Another level three APA heading.
You can use Heading 3 of Word Styles for this heading level. Most of the kinds of papers that you will be writing for your classes will only need APA Levels One and Two. Should your paper need more, level three is demonstrated here and levels four and five are demonstrated in the APA 6e Guide, available from http://www2.indwes.edu/ocls/APA/APA6eGuide.pdf.
Another Level One APA Heading
Often you will have to submit several papers during one course. The feedback on the first paper can be invaluable as you create additional papers (Butler, 2010). Butler (2010) suggests you incorporate this feedback when you craft subsequent papers. Butler also recommends that students save copies of your graded papers on a USB drive, so that they will have a portfolio of their graded work after access to Learning Studio disappears.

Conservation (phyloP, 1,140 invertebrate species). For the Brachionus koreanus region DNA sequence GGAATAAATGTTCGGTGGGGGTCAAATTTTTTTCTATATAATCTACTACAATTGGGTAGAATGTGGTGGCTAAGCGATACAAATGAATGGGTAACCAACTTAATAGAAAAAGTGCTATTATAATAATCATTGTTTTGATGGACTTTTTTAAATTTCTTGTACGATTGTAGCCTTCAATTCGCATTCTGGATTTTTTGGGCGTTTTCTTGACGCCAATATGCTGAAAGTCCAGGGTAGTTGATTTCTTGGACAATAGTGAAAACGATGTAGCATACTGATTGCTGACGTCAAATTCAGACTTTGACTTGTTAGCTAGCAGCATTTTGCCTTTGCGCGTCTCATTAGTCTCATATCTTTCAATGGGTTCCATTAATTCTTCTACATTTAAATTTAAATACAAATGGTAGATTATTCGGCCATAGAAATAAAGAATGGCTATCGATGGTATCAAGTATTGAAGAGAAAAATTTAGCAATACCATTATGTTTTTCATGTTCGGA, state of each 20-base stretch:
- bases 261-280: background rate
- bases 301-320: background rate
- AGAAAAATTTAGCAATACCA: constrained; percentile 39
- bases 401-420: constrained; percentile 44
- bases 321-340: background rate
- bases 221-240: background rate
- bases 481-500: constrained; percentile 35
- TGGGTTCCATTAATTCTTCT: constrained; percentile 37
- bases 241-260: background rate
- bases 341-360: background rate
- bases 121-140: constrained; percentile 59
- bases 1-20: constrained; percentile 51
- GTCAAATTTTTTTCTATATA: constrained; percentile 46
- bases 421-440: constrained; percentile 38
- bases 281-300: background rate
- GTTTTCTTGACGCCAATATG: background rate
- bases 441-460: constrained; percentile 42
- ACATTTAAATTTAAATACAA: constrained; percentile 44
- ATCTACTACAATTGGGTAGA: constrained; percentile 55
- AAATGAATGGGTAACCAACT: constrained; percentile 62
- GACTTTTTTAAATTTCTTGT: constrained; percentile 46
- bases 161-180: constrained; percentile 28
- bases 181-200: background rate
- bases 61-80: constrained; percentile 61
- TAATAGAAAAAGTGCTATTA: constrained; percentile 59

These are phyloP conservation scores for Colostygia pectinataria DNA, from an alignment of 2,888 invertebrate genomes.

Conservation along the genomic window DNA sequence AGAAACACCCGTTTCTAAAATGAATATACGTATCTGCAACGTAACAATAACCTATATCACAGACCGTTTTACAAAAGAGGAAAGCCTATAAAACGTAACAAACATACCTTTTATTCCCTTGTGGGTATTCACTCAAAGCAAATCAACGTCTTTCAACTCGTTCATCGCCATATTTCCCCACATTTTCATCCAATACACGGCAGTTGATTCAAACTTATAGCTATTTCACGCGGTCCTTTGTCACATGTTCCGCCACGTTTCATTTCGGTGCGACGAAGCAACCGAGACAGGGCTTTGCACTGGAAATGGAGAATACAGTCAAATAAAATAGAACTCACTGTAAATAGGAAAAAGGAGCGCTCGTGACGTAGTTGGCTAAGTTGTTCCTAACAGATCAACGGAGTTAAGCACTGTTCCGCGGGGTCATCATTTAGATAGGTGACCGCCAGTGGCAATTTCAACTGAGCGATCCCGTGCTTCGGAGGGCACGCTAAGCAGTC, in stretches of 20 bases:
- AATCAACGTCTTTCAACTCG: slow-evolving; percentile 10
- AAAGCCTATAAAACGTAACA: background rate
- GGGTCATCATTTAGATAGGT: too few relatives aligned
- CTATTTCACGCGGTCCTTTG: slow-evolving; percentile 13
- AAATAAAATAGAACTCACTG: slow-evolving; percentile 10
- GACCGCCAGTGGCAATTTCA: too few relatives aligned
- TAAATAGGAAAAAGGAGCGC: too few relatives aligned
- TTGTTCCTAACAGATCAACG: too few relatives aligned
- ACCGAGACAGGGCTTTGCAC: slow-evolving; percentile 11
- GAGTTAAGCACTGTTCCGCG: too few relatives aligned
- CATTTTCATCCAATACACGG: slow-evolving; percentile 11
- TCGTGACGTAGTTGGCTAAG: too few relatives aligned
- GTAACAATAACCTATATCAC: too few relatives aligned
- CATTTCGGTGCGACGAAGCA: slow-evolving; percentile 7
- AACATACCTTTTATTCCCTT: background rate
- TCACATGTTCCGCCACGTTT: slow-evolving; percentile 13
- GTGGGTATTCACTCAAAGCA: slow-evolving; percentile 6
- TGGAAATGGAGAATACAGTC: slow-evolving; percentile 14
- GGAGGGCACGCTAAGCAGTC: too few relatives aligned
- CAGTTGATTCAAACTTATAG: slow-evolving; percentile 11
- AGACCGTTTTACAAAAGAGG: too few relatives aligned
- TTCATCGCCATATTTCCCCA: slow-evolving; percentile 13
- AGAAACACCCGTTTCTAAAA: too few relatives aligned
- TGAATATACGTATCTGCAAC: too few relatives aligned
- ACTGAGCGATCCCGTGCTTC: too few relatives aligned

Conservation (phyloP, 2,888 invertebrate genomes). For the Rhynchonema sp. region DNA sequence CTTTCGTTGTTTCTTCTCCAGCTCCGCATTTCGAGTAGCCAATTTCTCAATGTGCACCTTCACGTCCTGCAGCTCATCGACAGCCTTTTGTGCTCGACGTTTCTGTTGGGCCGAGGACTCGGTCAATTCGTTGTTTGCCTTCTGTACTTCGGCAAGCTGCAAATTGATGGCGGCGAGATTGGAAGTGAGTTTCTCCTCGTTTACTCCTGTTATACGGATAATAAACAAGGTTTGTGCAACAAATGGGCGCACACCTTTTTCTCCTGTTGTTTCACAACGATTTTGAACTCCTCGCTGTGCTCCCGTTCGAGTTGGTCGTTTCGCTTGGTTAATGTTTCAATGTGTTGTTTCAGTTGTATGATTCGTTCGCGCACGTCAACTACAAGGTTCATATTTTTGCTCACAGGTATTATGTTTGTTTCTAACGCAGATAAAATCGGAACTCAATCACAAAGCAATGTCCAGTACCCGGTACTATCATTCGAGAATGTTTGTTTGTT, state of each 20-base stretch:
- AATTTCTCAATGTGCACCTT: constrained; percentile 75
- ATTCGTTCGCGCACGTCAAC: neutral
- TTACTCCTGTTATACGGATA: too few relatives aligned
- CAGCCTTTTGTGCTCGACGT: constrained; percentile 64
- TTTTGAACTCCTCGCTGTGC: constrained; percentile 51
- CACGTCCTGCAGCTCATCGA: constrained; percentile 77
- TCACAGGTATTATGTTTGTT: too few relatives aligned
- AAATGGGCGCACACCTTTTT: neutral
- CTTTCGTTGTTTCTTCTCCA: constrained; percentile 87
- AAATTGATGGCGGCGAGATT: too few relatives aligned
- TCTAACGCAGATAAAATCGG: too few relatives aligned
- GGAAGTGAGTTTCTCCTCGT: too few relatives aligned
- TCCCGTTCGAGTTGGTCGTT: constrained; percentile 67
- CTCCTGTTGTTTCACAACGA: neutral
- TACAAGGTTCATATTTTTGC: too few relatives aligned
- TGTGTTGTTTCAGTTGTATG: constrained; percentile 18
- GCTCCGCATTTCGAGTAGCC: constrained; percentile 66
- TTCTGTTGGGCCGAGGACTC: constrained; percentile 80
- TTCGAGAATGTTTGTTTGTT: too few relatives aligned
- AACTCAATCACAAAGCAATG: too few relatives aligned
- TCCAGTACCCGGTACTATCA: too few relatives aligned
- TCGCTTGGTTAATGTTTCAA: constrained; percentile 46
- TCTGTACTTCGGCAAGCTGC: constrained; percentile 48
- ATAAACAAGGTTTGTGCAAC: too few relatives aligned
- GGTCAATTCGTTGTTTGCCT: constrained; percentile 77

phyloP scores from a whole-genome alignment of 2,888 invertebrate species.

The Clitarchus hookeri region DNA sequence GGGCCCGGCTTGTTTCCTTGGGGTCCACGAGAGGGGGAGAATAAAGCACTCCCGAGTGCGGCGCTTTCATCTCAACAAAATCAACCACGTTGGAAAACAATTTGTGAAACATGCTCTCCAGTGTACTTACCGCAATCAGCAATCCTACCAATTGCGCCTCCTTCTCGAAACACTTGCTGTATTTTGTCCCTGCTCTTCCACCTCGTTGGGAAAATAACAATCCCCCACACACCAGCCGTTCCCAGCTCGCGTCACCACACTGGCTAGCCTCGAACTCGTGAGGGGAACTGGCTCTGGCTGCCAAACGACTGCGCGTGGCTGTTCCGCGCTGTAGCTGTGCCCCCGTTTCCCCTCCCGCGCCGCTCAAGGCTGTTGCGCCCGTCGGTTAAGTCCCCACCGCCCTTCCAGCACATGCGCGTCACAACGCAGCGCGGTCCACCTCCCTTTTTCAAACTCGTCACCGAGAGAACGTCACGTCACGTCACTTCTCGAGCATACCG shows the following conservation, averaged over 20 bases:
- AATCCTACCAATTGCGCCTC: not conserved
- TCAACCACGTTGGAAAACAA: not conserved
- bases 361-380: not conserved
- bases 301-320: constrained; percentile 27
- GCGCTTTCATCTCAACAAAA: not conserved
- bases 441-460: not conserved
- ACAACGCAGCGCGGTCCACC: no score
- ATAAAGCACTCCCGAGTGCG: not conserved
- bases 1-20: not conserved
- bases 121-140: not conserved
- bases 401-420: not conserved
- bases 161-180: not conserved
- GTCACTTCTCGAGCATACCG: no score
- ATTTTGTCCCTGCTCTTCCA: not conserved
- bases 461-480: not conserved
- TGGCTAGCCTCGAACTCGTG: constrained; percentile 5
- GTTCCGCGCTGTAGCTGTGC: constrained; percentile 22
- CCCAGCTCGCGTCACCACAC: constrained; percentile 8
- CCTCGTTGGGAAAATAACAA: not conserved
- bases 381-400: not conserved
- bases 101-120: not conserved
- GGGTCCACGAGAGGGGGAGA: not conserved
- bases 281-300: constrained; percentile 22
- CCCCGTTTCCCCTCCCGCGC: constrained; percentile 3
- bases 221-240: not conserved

For those who want to know more about APA, Dombek-Smith (2011) created an annotated bibliography which lists APA tutorials and instructional materials. The evaluation of each item provides the intended audience and cost. Dombek-Smith described one source in glowing terms: “the APA 6e Guide is the most current printable APA handbook available to university students, and can be obtained for free on the OCLS website” (p. 305).
<<At the end of the body of your paper, insert a Page Break (Insert, Page Break.).>>
Butler, D. (2010). It takes time getting legitimate sources for research papers. In J. A. Bell & L. L. Luesing (Eds.), The art of good research (3rd ed., pp. 1256-1299). New York, NY: Harper & Row.
Carpenter, C. A., & Anderson, A. B. (2012). The thrill of writing an amazing paper. Journal of Excellent Writing, 56(3), 69–89. http://dx.doi.org/10.1289.jew.34567
Dombek-Smith, B. L. (2011). How to write with flow and tone in APA. Indianapolis, IN: University Press.
Lytle, R. N. (2013). Writing academically: It is easier than you think. Journal of Writing for College, 6(2), 102–106. http://dx.doi.org/10.1070.jwc.123456d
Moore, C., Ullom, S., Summers, J. C., Anderson, B. X., Colaw, M., Brown, S. J. . . . Tryon, R. (2011). Why using a writing style provides consistency and structure to a college level paper. Journal of Excellent Writing, 55(4), 100-116. http://dx.doi.org/10.1289.jew.891011
Wilson, E. O. (2011). Writing to convey meaning and context. Retrieved from http://www.ebrary.com